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2016 Ford Everest Trend Review

The Ford Everest is one of the most talked-about new models to launch in 2015. Whichever way you cut it, the rugged seven-seater has engendered massive interest. The reasons are varied and obvious. First, few cars attract the kind of fervent partisanship of the Ranger, so it’s natural this might extend to an SUV spun off the same architecture. Second, the Everest was developed in Australia, where Ford headquarters its Asia Pacific research and design division. Third, it’s an example of the stream of new nameplates being introduced by Ford as it dips ever more into its global range.

We’d establish from the outset that you’d be mistaken for thinking the Everest is just an SUV ‘top-hatted’ onto the Ranger’s ‘T6’ platform. The Everest also sports its own rear suspension, off-road setup and unique powertrain tune. The changes are apparent at most levels.

Think of it like the theory of evolution, where two creatures share a common ancestor but diverge on differing paths to best suit their purpose.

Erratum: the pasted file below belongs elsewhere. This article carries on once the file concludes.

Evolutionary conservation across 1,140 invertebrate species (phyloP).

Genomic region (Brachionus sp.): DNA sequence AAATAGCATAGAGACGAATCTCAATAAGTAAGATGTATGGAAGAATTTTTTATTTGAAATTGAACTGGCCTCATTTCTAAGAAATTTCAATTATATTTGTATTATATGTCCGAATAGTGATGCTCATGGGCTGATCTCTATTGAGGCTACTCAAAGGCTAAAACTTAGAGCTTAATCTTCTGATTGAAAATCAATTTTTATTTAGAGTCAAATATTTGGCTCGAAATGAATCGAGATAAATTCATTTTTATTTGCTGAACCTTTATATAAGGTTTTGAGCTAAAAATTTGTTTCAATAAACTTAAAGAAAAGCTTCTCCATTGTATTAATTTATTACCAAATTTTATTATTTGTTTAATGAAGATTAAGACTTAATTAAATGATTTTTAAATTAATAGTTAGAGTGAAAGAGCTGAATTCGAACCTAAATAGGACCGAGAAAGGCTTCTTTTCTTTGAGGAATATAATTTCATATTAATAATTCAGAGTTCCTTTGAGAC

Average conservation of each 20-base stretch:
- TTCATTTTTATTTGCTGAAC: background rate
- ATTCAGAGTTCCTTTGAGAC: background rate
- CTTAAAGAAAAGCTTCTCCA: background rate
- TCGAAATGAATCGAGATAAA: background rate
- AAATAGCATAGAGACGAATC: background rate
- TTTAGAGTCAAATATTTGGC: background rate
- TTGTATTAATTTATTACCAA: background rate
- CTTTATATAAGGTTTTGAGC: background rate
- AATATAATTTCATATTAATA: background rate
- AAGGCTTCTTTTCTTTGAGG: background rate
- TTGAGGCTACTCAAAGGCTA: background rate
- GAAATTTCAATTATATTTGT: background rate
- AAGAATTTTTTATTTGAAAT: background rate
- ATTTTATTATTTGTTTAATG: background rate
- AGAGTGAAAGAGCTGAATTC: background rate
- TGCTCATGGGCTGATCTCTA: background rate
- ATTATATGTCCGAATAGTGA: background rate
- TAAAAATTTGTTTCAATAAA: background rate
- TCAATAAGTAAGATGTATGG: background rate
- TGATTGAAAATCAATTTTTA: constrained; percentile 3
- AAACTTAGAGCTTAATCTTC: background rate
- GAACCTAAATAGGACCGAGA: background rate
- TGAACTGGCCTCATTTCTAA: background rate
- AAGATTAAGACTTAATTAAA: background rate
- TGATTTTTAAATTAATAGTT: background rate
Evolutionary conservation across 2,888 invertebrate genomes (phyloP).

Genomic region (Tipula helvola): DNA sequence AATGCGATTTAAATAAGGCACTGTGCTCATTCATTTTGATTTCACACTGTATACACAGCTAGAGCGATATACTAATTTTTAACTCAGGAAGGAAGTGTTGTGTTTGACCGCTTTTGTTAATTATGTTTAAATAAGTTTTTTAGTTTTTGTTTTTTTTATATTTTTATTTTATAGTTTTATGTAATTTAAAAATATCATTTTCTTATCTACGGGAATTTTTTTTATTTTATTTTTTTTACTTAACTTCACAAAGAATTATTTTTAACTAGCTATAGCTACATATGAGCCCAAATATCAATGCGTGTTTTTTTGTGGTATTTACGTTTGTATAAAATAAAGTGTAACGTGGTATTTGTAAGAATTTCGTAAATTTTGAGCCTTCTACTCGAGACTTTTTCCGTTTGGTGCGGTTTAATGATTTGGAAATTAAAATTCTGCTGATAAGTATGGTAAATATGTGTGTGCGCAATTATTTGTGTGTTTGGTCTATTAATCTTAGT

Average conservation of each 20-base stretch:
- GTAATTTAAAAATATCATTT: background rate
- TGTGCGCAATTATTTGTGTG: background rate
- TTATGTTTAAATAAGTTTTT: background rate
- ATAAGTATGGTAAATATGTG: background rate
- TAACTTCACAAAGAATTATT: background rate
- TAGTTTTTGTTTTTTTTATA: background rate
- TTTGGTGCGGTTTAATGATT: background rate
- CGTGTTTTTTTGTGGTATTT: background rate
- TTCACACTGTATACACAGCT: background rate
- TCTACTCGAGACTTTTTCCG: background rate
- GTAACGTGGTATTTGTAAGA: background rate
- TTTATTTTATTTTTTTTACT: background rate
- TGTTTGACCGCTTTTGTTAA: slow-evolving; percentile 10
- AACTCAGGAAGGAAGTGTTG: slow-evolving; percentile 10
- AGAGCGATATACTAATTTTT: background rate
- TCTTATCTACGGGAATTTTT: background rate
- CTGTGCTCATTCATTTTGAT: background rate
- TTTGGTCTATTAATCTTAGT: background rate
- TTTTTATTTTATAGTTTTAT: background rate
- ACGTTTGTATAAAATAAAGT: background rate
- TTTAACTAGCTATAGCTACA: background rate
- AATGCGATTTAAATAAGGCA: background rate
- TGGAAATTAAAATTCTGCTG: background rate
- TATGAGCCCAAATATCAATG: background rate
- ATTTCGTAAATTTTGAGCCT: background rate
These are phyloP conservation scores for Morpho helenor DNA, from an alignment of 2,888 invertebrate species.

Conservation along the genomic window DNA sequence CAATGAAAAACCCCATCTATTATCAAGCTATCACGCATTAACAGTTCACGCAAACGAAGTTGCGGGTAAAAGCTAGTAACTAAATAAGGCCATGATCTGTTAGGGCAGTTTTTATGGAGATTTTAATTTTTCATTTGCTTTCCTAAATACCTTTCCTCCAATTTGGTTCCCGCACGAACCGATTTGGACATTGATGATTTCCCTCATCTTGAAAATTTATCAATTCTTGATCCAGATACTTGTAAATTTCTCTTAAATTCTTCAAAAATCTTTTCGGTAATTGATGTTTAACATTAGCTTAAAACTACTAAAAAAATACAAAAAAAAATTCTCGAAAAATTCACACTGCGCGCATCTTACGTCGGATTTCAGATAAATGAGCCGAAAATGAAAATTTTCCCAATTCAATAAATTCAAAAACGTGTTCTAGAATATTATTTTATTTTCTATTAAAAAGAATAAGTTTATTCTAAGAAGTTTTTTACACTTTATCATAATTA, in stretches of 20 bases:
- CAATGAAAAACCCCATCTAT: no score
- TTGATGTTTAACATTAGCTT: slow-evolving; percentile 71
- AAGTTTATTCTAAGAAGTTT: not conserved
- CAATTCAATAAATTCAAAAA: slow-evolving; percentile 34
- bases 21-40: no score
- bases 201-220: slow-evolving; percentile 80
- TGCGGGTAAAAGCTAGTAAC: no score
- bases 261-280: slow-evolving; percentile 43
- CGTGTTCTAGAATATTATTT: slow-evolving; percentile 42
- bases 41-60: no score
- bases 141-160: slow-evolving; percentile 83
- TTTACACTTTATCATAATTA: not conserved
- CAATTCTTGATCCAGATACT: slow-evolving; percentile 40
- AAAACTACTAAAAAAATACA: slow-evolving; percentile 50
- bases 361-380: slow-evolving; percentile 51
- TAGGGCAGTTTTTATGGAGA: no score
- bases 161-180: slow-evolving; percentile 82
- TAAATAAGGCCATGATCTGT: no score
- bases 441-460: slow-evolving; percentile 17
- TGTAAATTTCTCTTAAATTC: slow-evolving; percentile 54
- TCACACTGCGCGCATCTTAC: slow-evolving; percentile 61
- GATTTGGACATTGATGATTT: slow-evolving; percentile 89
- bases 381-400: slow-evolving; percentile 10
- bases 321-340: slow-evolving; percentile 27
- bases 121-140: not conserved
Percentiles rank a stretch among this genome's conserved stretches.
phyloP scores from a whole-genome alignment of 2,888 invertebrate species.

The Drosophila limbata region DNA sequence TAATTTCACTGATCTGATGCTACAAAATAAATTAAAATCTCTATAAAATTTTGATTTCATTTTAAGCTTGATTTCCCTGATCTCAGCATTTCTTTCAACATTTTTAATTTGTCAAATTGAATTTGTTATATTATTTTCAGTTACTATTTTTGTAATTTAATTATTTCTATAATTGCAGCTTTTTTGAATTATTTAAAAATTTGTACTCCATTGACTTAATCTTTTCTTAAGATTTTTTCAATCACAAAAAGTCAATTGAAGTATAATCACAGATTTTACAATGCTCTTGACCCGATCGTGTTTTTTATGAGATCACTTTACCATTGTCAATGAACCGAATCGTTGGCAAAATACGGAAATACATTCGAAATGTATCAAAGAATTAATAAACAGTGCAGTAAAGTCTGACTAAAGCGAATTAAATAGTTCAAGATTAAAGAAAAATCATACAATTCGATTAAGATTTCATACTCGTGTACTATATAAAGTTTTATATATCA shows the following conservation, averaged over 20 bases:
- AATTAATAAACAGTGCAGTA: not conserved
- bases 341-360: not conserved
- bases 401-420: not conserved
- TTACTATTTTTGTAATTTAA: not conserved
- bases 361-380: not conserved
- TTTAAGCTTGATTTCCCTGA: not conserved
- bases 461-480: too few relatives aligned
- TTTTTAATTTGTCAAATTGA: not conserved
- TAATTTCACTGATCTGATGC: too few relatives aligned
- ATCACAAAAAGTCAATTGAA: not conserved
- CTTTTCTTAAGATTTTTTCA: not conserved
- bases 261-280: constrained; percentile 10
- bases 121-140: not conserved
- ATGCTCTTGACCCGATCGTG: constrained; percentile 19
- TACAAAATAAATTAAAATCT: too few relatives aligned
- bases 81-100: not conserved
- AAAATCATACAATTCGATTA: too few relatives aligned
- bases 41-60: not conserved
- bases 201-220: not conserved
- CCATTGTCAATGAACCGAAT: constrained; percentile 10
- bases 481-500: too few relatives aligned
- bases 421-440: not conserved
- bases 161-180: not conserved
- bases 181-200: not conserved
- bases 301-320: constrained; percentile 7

Of course, their are commonalities as well, many of which can be found inside the Everest’s cabin. It is pure Ranger — which is both a good and bad thing, because the Ranger has the best cabin of any ute at present, though there are elements that don’t feel quite worthy in this context.

On the plus side, the 8.0-inch touchscreen with Ford’s SYNC 2 multimedia system and voice control is easy to use with familiarity, and it sports features such as DAB+ digital radio and an exceptionally clear reverse-view camera.

Additionally, the instruments ahead of the driver are good with the exception of the useless tachometer. The setup comprises two small colour screens flanking an analogue speedo, controlled by corresponding wheel buttons. The left screen shows audio/phone/sat-nav, the right a trip computer.

They might be less enthused by some of the hard and fairly low-rent plastics scattered about the cabin — lifted partially by leather pads on the dash and armrests in a nod to civility — the lack of steering wheel reach adjustment (bloody hell, Ford) and the hard-wearing but utilitarian, almost mine-spec, cloth seats.

Published: Monday, November 2, 2015

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